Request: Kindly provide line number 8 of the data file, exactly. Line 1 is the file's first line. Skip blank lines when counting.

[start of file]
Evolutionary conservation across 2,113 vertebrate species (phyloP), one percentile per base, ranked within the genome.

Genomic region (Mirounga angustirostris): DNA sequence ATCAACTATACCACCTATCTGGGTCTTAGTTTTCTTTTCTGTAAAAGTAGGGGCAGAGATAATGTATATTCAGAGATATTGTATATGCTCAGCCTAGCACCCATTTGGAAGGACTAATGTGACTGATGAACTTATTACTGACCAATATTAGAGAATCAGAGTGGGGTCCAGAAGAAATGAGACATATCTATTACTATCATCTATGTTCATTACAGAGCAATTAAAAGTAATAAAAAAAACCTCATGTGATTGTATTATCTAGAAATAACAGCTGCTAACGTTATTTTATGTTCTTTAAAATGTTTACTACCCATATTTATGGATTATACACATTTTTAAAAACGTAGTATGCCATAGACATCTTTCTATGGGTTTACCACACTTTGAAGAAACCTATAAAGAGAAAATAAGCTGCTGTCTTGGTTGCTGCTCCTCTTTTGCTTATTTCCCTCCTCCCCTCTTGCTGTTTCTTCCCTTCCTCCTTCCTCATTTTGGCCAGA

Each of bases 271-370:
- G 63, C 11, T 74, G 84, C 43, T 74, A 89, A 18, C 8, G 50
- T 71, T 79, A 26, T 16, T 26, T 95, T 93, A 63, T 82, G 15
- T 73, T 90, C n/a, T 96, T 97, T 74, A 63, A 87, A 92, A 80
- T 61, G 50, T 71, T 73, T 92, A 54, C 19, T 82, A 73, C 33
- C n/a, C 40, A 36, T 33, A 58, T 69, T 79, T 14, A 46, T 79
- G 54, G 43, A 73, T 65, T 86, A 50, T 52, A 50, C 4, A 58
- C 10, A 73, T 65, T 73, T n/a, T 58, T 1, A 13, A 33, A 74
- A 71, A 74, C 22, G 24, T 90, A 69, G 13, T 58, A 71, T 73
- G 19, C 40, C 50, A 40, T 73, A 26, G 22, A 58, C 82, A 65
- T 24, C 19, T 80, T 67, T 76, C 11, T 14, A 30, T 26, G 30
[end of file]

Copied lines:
- C n/a, C 40, A 36, T 33, A 58, T 69, T 79, T 14, A 46, T 79